Watch this short video to understand the concept of present perfect tense. Useful for GMAT sentence correction questions.
Present Perfect Tense on GMAT
Tense is a topic that you must prepare very carefully, to score well on the GMAT sentence correction. It is particularly important to pay close attention to the perfect tense forms. While the simple tense forms are far more common, on the GMAT, the perfect tense forms pose a unique challenge. The perfect tense is only used under certain peculiar circumstances, making it difficult to identify exactly where it has been applied appropriately and inappropriately. In this short article, we will cover the form and use of one particular form of the perfect tense, the perfect present tense.
Present Perfect Tense
First, we will take a look at the form of the present perfect tense. The use of the present perfect tense can be identified, easily, through the presence of the helping verb "had", or the verb "have" in case the verb is meant to be plural. This tense is used to indicate events that ended at some point in the past but have certain applicability to or continue to remain relevant in the present. Let us illustrate this concept through the following, detailed, example.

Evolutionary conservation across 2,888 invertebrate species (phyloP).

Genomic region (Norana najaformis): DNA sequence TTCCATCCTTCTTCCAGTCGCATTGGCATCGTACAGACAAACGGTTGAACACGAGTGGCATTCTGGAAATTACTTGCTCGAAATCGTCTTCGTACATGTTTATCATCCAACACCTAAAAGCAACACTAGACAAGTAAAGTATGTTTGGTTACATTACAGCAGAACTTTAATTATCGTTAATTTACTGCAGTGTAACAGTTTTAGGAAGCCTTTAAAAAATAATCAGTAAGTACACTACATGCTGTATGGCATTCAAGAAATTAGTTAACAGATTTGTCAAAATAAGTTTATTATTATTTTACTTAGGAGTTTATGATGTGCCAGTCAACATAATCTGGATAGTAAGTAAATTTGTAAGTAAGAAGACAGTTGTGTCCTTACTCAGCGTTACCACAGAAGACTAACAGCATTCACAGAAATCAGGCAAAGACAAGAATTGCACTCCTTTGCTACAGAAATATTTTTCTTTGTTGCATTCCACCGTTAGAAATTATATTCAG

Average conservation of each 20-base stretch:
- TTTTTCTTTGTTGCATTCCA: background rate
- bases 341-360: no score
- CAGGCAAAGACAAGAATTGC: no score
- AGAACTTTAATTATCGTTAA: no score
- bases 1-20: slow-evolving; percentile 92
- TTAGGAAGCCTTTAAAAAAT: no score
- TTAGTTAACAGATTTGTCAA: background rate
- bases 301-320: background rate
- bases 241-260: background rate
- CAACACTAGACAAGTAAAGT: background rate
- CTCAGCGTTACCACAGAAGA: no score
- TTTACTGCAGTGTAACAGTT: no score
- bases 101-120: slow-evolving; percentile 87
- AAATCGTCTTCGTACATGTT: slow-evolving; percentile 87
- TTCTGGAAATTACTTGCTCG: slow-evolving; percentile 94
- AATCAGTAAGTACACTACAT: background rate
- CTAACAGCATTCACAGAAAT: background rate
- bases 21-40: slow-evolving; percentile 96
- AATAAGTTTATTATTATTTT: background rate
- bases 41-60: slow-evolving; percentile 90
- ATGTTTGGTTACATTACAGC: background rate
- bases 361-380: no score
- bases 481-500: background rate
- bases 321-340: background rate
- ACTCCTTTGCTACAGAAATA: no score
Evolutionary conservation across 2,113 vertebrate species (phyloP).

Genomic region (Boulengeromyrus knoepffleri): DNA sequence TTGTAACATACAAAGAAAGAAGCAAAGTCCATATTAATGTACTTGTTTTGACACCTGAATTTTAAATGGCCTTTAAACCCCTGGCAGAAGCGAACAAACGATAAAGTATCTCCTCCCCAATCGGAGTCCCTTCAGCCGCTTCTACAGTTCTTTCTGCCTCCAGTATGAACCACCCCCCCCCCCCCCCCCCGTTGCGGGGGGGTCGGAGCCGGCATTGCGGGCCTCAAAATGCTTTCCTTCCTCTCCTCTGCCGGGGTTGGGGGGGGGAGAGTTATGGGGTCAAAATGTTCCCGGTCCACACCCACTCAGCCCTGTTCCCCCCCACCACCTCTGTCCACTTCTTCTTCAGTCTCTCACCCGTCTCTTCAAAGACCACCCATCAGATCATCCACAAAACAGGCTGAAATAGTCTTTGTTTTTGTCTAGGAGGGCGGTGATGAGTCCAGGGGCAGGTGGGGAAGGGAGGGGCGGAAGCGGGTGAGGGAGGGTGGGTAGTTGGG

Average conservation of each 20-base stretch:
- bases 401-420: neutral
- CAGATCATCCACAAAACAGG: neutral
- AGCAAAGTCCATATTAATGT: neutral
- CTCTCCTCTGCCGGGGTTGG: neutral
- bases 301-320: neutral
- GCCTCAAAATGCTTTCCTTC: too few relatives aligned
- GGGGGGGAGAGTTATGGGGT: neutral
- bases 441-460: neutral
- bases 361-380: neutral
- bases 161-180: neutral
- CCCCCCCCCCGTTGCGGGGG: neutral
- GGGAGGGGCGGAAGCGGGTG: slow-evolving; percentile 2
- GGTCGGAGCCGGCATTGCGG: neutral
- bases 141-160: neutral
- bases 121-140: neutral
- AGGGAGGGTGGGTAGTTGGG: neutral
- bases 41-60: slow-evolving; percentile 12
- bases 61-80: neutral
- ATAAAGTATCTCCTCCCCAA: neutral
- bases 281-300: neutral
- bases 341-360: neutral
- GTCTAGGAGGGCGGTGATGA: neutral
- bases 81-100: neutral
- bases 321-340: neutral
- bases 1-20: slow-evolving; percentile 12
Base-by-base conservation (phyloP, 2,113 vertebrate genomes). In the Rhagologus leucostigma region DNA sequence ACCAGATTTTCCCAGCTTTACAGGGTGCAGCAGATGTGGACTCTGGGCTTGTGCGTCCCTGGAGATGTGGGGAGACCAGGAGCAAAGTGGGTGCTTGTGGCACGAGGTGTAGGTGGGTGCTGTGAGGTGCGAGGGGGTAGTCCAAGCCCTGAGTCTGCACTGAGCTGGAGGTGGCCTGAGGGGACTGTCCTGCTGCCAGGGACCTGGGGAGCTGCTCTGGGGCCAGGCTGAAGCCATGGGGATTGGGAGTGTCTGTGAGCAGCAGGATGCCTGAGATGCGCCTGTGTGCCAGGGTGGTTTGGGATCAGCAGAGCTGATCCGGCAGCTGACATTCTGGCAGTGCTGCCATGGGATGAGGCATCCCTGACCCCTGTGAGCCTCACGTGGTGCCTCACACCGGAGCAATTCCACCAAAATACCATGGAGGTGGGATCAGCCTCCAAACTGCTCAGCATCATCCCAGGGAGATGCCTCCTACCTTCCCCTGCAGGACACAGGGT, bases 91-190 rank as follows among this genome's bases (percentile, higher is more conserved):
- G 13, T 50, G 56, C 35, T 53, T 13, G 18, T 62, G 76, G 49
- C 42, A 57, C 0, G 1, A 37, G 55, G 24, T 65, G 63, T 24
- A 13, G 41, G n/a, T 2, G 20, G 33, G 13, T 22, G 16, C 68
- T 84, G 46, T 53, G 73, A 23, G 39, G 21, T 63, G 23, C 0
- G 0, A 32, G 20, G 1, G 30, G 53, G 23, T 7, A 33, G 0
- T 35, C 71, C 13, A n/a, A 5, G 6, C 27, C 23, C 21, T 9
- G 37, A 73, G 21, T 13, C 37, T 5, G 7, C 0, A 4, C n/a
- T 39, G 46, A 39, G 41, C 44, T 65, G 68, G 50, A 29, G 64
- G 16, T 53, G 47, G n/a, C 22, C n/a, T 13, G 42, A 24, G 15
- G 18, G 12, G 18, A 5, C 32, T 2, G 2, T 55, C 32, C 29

Example 1 - Donald Trump has won the presidential election.
As this article was written in 2017, please consider the effect of the information stated, in Example 1, up to that point in time. As, at the time of writing, Donald Trump is the current President of the United States, it is appropriate to use the present perfect tense here because the information presented has a continuing effect on the present.
Now let us consider another example, to serve as a contrast to Example 1.
Example 2 - Barack Obama has won the presidential election.
In this example, the information presented, Barack Obama's victory in the elections, does not seem to have a direct effect on the present. Thus, the appropriate tense to use is the simple past tense, which is typically the default tense.
The present perfect tense is also used to refer to events that concluded immediately beforehand. Once again, we will illustrate this usage with an example:
Example 3 - Students have come.
Imagine, for a moment, that the students described here have only just arrived; in this case, we will not utilize the simple past tense to say that "Students came". We will use the present perfect tense because the event has just concluded.
This article has deliberately been kept brief; for a more elaborate explanation, please refer to Experts' Global's Stage One Sentence Correction videos.